A new antibiotic kills dangerous and resistant bacteria

A new antibiotic kills dangerous and resistant bacteria

Research is an important step in the development of new effective drugs.

A new antibiotic that can fight against resistant bacteria.

Antibiotics have long been considered a miracle cure for bacterial infections. However, many pathogens have evolved to withstand antibiotics over time and therefore the search for new drugs is becoming increasingly urgent. Researchers from University of Basel were part of an international team that used computational analysis to identify a new antibiotic and decipher its mode of action. Their research is an important step in the creation of new, powerful drugs.

The WHO calls the growing number of bacteria that are resistant to antibiotics a “silent pandemic.” The situation is aggravated by the fact that there have not been many new drugs on the market in recent decades. Even now, not all infections can be properly treated, and patients still risk harm from routine interventions.

New active substances are urgently needed to stop the spread of antibiotic-resistant bacteria. A significant discovery was recently made by a team headed by researchers from Northeastern University in Boston and Professor Sebastian Hiller from the Biocentrum of the University of Basel. The results of this research, which was an integral part of the “AntiResist” project of the National Center of Competence in Research (NCCR), were recently published in Natural microbiology.

Tough opponents

Researchers have discovered a new antibiotic, Dynobactin, using a computational screening method. This compound kills gram-negative bacteria, which include many dangerous and resistant pathogens. “The search for antibiotics against this group of bacteria is far from trivial,” says Hiller. “They are well protected by their double membrane and therefore offer little opportunity for attack. And over millions of years of evolution, bacteria have found numerous ways to render antibiotics harmless.”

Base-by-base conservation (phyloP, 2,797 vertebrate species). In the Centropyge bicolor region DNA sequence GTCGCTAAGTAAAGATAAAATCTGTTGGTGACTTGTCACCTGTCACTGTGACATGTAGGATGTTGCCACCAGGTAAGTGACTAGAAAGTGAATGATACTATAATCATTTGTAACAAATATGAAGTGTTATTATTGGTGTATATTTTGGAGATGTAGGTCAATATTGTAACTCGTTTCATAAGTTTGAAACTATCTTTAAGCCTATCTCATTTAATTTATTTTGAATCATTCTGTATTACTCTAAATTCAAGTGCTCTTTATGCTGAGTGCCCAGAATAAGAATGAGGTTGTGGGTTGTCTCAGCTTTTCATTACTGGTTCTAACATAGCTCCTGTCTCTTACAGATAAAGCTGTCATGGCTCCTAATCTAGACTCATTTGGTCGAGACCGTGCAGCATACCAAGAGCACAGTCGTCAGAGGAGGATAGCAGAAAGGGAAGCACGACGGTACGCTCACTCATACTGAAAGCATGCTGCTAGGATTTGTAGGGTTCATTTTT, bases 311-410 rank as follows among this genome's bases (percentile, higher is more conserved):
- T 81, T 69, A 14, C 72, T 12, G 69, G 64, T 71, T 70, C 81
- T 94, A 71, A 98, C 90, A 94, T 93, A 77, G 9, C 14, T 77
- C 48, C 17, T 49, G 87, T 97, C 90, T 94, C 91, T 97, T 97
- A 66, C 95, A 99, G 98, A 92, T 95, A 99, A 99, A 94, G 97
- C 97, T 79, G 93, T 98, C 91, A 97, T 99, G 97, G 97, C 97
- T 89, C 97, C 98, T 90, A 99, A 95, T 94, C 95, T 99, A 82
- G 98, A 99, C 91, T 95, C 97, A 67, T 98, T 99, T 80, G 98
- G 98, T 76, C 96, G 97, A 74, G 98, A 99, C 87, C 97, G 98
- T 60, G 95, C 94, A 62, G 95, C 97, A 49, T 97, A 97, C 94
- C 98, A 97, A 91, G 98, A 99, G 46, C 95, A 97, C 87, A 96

Just last year, Hiller’s team deciphered the mode of action of the recently discovered peptide antibiotic Darobactin. The acquired knowledge is integrated into the screening process for new compounds. The researchers took advantage of the fact that many bacteria produce antibiotic peptides to fight each other. And that these peptides, unlike natural substances, are coded in the bacterial genome.

Fatal effect

“The genes for such peptide antibiotics share a characteristic feature,” explains first author Dr. Seyed M. Modaresi. “According to this feature, the computer systematically examined the entire genome of those bacteria that produce such peptides. That’s how we identified Dynobactin.” In their study, the authors showed that this new compound is extremely effective. Mice with life-threatening sepsis caused by resistant bacteria survived severe infection with Dynobactin.

By combining different methods, the researchers were able to solve the structure as well as the mechanism of action of Dynobactin. This peptide blocks the bacterial membrane protein BamA, which plays an important role in the formation and maintenance of the outer protective coat of bacteria. “Dynobactin sticks into BamA from the outside like a plug and prevents it from doing its job. So the bacteria die,” says Modaresi. “Although Dynobactin has no chemical similarities with the already known Darobactin, it still has the same target on the surface of the bacteria. We didn’t expect this at the beginning.”

Incentive for antibiotic research

At the molecular level, however, the scientists discovered that Dynobactin interacts differently with BamA than Darobactin. By combining certain chemical characteristics of the two, potential drugs could be further improved and optimized. This is an important step on the way to an effective drug. “Computerized screening will give new impetus to the identification of urgently needed antibiotics,” says Hiller. “In the future, we want to expand our search and investigate more peptides in terms of their suitability as antimicrobial drugs.”

Reference: “Computational Identification of Systemic Antibiotics for Gram-Negative Bacteria” by Ryan D. Miller, Akira Iinishi, Seyed Majed Modaresi, Byung-Kuk Yoo, Thomas D. Curtis, Patrick J. Lariviere, Libang Liang, Sangkeun Son, Samantha Nicolau, Rachel Bargabos, Madeleine Morrissette, Michael F. Gates, Norman Pitt, Roman P. Jakob, Parthasarathi Rath, Timm Maier, Andrey G. Malyutin, Jens T. Kaiser, Samantha Niles, Blake Karavas, Meghan Ghiglieri, Sarah EJ Bowman, Douglas C .Rees, Sebastian Hiller and Kim Lewis Natural microbiology.
DOI: 10.1038/s41564-022-01227-4

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